Afros, cornrows, dreadlocks, and Beyond: The historical origins of black hairstyles.
For centuries, black communities around the world have created hairstyles that are uniquely their own. These hairstyles date back to the ancient world and continue to pierce social, political, and cultural conversations around black identity today.
From box braids to dreadlocks to afros, many of the most famous black hairstyles can be found in ancient Egyptian drawings, carvings, and hieroglyphs. When the painted sandstone bust of Egyptian Queen Nefertiti was rediscovered in 1913, her majestic beauty, accentuated by her imposing hairstyle, was unmistakable and she quickly became a global icon of female power.
Often worn in place of headdresses, wigs symbolized one’s rank and were essential for royal and wealthy Egyptians, male and female. In the year 2050 B.C, Princess Kawit’s sarcophagus depicts a princess combing her hair for breakfast. These wigs were often fashioned with braided pieces of human hair, wool, palm fibers and other materials which were placed over a thick cap. Egyptian law prohibited slaves and servants from wearing wigs.
Dreadlocks were often seen as a hairstyle associated with 20th-century Jamaican and Rastafarian culture, but according to Dr. Bert Ashe’s book, Twisted: My Dreadlock Chronicles, one of the earliest known records of the style was found in the Hindu Vedic scriptures. In its Indian origins, “jaTaa”, which means “to wear twisted locks of hair”, was a hairstyle worn by many figures written about 2,500 years ago.
Braids were worn to signify marital status, age, religion, wealth and position within West African communities. Nigerian housewives in polygamous relationships created a style known as “kohin-sorogun”, meaning ‘turning away from a jealous rival wife’, which had a pattern which, viewed from behind, should have made others look ridiculous, wives of their husbands. If a young woman from the Wolof people of Senegal was not of marriageable age, she would have to shave her head in a certain way, while the men of the same group would braid their hair in a special way to show the preparation for war and therefore preparation for death.
Another hairstyle, still popular today, with rich African roots is the Bantu knot. Bantu is universally translated as “people” among many African languages and is used to categorize over 400 ethnic groups in Africa. These knots are also known as Zulu knots because the South African Zulus, the Bantu ethnicity, created the hairstyle. The appearance is also known as Nubian knots.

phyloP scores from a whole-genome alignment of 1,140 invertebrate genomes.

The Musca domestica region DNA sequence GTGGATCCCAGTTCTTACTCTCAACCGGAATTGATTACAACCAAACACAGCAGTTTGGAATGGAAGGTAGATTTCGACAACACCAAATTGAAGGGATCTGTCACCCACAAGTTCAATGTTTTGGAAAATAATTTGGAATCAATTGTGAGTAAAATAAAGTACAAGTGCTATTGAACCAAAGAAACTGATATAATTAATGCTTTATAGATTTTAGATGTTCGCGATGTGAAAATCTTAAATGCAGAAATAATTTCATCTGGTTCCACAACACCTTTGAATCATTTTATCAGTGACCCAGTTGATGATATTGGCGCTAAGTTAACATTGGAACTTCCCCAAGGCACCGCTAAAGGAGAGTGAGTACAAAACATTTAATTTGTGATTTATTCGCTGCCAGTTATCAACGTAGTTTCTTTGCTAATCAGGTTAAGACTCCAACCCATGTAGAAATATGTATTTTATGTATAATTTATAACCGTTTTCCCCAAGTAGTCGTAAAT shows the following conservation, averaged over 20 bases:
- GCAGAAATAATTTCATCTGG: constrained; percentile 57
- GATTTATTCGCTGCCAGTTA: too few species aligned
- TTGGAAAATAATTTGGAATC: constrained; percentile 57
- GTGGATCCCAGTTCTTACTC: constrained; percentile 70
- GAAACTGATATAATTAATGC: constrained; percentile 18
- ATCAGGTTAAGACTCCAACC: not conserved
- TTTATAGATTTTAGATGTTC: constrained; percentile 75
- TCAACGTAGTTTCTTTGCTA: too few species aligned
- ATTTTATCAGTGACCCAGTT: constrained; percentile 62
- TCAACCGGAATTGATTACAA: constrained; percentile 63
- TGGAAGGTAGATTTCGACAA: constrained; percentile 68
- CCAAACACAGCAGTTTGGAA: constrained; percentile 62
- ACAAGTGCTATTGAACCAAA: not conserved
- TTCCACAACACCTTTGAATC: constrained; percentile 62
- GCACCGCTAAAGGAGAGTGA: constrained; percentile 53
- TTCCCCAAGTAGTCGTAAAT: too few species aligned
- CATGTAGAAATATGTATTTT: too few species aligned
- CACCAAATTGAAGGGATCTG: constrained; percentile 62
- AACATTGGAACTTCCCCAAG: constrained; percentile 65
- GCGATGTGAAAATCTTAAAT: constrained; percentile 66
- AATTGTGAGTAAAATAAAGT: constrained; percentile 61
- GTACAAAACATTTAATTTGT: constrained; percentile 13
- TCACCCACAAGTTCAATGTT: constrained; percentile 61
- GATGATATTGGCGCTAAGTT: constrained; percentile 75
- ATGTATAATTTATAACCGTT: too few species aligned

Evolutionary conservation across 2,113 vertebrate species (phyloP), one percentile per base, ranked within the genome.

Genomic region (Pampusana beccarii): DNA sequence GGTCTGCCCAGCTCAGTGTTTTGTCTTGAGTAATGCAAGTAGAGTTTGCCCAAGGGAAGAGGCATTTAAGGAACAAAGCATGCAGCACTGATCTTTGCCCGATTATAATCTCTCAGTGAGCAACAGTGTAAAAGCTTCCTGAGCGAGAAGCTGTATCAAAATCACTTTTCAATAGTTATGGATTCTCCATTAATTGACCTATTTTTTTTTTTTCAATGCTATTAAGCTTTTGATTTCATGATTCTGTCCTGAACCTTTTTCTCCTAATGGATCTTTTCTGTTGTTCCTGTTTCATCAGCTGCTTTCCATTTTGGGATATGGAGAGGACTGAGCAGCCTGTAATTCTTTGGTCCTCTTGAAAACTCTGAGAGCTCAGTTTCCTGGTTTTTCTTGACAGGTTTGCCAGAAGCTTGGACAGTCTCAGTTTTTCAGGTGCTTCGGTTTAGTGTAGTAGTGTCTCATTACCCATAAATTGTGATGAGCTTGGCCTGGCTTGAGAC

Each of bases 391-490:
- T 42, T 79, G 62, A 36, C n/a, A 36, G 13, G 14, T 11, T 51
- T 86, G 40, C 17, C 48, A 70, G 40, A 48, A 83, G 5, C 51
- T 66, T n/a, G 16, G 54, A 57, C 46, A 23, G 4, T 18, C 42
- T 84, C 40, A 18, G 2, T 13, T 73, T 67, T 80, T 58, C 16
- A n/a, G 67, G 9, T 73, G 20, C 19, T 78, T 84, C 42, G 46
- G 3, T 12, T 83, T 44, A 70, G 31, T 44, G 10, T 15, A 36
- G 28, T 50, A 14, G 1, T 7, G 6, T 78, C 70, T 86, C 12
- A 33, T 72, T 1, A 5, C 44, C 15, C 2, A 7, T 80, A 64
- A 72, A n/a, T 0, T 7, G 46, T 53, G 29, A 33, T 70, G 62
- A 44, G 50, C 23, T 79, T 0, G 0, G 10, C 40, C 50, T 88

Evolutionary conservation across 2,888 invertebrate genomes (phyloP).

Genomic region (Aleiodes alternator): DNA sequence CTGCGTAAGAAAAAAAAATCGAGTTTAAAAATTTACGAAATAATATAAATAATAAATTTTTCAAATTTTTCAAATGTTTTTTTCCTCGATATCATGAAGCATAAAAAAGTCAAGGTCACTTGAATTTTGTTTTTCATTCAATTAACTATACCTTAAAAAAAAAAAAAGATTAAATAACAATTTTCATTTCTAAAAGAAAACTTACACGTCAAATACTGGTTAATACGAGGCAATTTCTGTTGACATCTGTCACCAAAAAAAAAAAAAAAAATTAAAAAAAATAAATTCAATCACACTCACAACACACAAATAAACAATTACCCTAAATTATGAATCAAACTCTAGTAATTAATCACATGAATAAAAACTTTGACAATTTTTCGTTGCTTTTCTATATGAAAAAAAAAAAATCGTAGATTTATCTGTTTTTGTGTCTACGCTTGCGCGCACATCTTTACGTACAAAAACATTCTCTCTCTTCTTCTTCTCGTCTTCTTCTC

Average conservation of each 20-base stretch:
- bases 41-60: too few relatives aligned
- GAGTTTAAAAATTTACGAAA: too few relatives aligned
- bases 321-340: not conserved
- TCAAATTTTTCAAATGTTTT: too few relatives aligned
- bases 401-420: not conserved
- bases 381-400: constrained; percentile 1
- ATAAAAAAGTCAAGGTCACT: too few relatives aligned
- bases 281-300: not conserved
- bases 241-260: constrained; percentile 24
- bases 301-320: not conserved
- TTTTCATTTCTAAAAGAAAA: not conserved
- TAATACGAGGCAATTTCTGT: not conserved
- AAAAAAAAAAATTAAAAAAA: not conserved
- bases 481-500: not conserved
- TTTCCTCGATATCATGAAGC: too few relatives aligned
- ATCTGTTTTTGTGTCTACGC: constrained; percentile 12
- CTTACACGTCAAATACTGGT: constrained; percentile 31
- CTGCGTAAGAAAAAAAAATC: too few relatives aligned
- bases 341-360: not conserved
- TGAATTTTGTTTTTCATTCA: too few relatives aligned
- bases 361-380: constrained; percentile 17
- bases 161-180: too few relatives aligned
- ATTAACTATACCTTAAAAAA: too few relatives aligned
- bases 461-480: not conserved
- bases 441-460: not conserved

Cornrows gets its name from its visual resemblance to cornfields. Africans used these tight braids placed along the top as a representation of agriculture, order and a civilized way of life. This type of braid has served many purposes, from everyday comfort to more detailed decoration for special occasions. Other styles of knitting, such as box braids, are associated with eembuvi braids by Mbalantu women in Namibia.
During the era of colonialism, slaves wore cornrows not only as a tribute to their place of origin, but also as a convenient way to style their hair during long hours of work. Hair also played a role in how enslaved workers were treated; if the texture and wave of the hair was more like European hair, they would get a better deal.
The quest for straight hair
Even after emancipation, the idea grew that European textured hair was “good” and African textured hair was “bad”, foreign and unprofessional. Wigs and chemical treatments have become the way to achieve smoother, straighter hair. Braids were still popular, but this time only as a base for sew-ins and extension, not for public display.
In the early 1900s, Annie Malone and Madame C.J. Walker began developing products that addressed this need for straight hair. Annie Malone sold the ‘Wonderful Hair Grower’ treatment product and promoted hot combing through her company Poro. Although still not comfortable, the electric hot comb was a gentler alternative to previous hot straightening methods. Beginning in 1905, Mrs. C.J. Walker became a millionaire with her own home remedy for hair and scalp issues, the infamous “Walker Method”. Who combined a heated comb with pomade.